It has been an epic debate since April 2010, when Steve Jobs published a open letter entitled Thoughts on Flash. Many expressive developers shared their opinions. Some said he was wrong, others, partially or fully, have agreed with him. Almost three years later, we see that HTML5 is getting stronger and we, as smart people, should definitely take a look at it. The question is: how to start?
There are lots of different and interesting ways to get your assets into an HTML5 page. PreloadJS, made by Grant Skinner, who has a long and successful story working with Flash, seems like a great start. PreloadJS is part of CreateJS, a library that includes many other tools, such as animation.
The main advantage of Cufón over @font-size is that bigger size fonts will be a lot smoother on Windows and your fonts will, very likely, look exactly the same across different browsers.
Another advantage is that Cufón can also, in some cases, make your page load faster, because you don’t need to load the whole font file. You can instead, load only the specific characters you will need. Here is a great tutorial to help you get started.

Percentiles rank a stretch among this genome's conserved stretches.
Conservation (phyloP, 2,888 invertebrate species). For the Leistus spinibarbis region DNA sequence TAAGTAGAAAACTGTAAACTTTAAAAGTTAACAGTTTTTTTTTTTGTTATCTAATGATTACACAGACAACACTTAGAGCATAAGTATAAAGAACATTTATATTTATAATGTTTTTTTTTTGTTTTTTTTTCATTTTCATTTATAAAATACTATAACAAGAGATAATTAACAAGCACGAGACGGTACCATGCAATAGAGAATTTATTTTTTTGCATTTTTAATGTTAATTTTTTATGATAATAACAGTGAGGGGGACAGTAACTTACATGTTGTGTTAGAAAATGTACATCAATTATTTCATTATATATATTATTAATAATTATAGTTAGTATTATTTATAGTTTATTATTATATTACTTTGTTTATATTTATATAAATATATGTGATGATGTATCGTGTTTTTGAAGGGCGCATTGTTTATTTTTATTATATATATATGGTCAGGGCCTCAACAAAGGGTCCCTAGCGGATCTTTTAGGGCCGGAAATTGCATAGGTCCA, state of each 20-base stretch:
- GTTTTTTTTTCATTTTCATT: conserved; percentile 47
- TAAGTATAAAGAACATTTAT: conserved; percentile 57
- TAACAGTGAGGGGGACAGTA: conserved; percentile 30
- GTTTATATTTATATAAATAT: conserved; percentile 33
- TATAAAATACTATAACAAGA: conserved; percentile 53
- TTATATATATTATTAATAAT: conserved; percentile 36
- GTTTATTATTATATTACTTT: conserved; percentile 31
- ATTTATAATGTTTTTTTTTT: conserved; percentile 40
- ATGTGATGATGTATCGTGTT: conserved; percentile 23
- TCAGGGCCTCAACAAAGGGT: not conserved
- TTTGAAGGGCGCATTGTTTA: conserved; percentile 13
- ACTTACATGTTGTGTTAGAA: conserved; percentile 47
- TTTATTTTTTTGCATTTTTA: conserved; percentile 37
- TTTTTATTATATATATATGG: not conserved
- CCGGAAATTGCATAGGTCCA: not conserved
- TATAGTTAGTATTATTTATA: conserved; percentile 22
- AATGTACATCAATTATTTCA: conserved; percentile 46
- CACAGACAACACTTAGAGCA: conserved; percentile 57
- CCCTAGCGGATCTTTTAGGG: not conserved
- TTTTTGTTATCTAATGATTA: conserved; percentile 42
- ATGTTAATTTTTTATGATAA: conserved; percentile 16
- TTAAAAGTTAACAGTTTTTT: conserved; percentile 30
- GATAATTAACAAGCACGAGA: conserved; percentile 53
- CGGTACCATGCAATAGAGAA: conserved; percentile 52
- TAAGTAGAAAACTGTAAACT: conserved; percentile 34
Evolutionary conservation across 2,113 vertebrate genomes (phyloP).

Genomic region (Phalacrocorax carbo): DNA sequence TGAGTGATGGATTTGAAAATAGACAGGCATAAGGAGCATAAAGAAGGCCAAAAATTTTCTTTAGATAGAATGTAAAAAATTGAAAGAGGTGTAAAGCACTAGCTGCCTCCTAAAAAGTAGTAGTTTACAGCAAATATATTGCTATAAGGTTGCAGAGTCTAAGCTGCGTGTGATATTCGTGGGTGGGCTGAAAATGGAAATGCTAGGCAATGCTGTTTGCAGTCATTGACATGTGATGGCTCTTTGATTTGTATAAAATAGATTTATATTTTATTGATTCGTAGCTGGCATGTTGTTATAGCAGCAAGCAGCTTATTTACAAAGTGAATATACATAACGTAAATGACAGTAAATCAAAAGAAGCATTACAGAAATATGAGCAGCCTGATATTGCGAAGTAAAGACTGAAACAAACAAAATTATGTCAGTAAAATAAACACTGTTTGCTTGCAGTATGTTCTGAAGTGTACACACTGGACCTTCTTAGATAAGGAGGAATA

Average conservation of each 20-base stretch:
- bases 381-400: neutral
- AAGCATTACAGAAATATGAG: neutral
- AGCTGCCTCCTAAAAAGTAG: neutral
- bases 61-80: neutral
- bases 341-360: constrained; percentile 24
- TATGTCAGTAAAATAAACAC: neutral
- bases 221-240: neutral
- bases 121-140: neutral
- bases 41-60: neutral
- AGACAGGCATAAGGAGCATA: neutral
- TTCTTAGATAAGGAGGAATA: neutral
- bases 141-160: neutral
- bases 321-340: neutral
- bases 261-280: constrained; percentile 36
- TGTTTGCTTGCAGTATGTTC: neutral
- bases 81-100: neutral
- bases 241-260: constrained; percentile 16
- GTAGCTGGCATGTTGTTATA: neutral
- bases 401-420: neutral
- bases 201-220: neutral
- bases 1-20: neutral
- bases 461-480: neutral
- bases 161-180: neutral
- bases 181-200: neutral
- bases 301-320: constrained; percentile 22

Who has not drawn stuff in Actionscript using its drawing API? In fact, some developers love to create reusable visual components entirely through code, rather than relying on the Flash IDE. Here comes handy the Canvas API. It is not exactly the same as in Flash, but after drawing some objects on the screen you will see that it has a quite a few similarities to Flash’s “graphics.drawRect()…” approach. If you want an even easier (and Flash-like) way to work with it, check out EaselJS, which is part of CreateJS, mentioned previously. Lee Brimelow has a great tutorial to help you get started with that.
Routing, aka deep linking. Try Crossroads
It’s not required on every project, but the use of deep linking in Flash projects to enhance usability has become very popular with Flash. Miller Medeiros has build a great HTML5 tool for that as well. There are many other solutions available, but I will stick with that for easy of use.
For the sake of brevity, I have omitted a few other important stuff such as audio, video, 3D, physics, geolocation and local storage, as well as some more advanced techniques. But I encourage you to take one day or two to explore individually each of the tools I mentioned. It will be a great warm up and you will soon realize that it’s much easier than it seems to transition from Flash to HTML5. Hope that’s helpful.
Author bio: Izaias is a front end developer, founding partner at iuqo, a group of award winning interactive developers with a passion for emerging technologies, and partner at UNIT9, a well known digital production studio with offices in London, San Francisco, Stockholm, Florence, Poland and Brazil.